Collecting a comprehensive set of atmospheric and oceanographic measurements needed for offshore wind resource characterization.
The WindSentinelTM lidar buoys, manufactured by AXYS Technologies, collect a comprehensive set of atmospheric and oceanographic measurements needed for offshore wind resource characterization. The centerpiece of the instrumentation suite for each buoy is a motion-corrected lidar system that can provide profiles of the wind speed and direction up to 250 meters above the sea surface. In addition to a lidar, each buoy collects complementary oceanographic and near-surface meteorological data. Meteorological and oceanographic instruments on the two buoys are identical and are described in the figure and table below.
|SENSOR TYPE||MANUFACTURER||MODEL||ITEM # IN CONFIGURATION|
|Wind profiling lidar||Leosphere||Windcube 866||11|
|Cup anemometer||Vector Instruments||A100R||12|
|Wind vane||Vector Instruments||WP200||13|
|Temperature, relative humidity||Rotronic||MP101A||16|
|Acoustic Doppler Current Profiler (ADCP)||Nortek||Signature 250||18|
|Conductivity, Temperature Depth (CTD)||Seabird||SBE 37SMP-1j-2-3c||19|
|Directional wave sensor||AXYS||TRIAXYS NW III||20|
|Tilt/compass||Microstrain||3DM GX3 25||NA|
|Tilt/compass||Microstrain||3DM GX5 45||NA|
Data Acquisition System
The data acquisition system provides flexibility for user definition and control of averaging intervals for all instrumentation. In general, observations can be recorded at the highest rate available for each instrument to allow maximum flexibility in subsequent analyses. In most cases, this is a sampling rate of once per second.
Data collection on each buoy is managed by an industrial personal computer that integrates data collected from the two AXYS Watchman500 data loggers, Campbell Scientific data logger, and Windcube lidar. Raw data and 10-minute averaged data are stored on compact flash cards onboard the Watchman500 and Campbell Scientific data loggers. The subset of the data are transferred to shore via cellular (high-bandwidth) communications when close to shore or satellite (low-bandwidth) communications. Complete data recovery requires physically exchanging the compact flash card during regular maintenance visits to the buoy. Each lidar buoy has extensive documentation of all of its systems, including instrumentation, power, data collection, communications, and safety.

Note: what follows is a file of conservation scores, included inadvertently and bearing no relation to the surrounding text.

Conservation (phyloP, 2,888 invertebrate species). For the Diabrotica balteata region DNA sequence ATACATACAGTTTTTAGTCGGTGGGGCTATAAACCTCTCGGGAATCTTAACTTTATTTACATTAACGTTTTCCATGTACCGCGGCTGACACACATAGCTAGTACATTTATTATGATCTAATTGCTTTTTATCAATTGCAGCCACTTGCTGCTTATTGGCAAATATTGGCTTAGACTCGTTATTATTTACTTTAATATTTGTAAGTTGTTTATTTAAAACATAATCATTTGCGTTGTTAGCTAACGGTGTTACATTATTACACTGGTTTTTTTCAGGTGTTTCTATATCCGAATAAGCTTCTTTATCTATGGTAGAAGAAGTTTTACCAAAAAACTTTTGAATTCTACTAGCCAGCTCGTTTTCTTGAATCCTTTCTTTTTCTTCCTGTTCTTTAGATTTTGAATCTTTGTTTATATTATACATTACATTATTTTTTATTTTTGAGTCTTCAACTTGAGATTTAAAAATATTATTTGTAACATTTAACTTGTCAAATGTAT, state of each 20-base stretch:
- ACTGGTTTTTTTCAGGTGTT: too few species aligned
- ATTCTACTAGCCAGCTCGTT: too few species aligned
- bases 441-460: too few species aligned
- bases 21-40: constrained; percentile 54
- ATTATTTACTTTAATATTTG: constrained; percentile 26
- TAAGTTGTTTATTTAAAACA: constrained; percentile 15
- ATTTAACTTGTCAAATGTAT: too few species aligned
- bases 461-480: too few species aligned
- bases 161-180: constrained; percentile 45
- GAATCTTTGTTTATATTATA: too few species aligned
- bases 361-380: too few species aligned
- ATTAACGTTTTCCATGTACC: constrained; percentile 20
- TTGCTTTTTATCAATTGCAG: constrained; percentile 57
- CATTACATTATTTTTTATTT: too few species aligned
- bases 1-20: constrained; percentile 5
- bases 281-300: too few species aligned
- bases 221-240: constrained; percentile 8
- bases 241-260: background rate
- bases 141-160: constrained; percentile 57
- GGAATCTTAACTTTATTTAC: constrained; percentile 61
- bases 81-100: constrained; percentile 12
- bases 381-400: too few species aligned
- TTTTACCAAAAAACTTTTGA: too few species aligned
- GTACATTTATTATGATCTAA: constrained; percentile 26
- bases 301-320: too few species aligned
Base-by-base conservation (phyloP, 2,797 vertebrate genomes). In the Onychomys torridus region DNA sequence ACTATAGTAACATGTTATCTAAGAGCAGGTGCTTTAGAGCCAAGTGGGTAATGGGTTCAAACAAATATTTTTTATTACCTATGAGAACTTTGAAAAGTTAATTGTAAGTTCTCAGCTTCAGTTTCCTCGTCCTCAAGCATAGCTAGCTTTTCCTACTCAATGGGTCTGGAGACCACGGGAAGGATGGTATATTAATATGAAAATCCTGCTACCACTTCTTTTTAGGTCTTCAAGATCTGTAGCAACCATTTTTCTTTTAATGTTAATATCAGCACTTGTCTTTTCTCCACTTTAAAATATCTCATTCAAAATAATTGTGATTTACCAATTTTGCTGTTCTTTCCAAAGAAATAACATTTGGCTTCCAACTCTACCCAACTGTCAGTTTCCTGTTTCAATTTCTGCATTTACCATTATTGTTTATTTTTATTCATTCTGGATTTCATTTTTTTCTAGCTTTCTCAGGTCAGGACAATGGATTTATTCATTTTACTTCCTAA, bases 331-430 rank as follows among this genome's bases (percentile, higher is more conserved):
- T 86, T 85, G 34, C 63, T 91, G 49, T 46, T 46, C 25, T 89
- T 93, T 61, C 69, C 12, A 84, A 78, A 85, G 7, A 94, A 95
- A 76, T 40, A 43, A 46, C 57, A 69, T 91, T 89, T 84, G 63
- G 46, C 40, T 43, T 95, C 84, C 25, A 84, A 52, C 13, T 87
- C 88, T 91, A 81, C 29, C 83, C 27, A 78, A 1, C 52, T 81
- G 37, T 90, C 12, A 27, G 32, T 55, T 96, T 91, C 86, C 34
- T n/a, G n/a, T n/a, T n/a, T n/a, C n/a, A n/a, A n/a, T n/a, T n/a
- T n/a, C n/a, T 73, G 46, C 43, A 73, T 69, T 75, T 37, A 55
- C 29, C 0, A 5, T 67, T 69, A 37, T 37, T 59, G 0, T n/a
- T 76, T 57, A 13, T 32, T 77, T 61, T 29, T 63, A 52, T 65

Verifying the readings from the lidar buoys before each deployment helps evaluate the accuracy and uncertainty of the subsequent wind resource measurements. Guidelines for validating the performance of floating lidar systems are described in two documents published by the Carbon Trust, including their Roadmap for Commercial Acceptance of Floating Lidar Technology and a set of Recommended Practices for Floating Lidar Systems, which was later published by the International Energy Agency Wind Technology Collaboration Programme.
The validation process involves deploying each lidar buoy near a trusted reference source for comparison. The lidar must collect measurements across a range of wind conditions, including low- and high-wind speeds, that can be evaluated against the reference source. A typical validation process can take between four and eight weeks in order to capture enough measurements across the required wind speed range.
After upgrading the buoys with Leosphere Windcube-866 lidars to improve measurement accuracy at the upper elevation ranges, both lidars were independently validated before being deployed off the California coast.
Validation reports for each buoy are provided below, with permission from DNV. The lidar buoy program is funded by DOE's Wind Energy Technologies Office. The buoys are owned by DOE and managed by PNNL as part of PNNL's wind energy portfolio.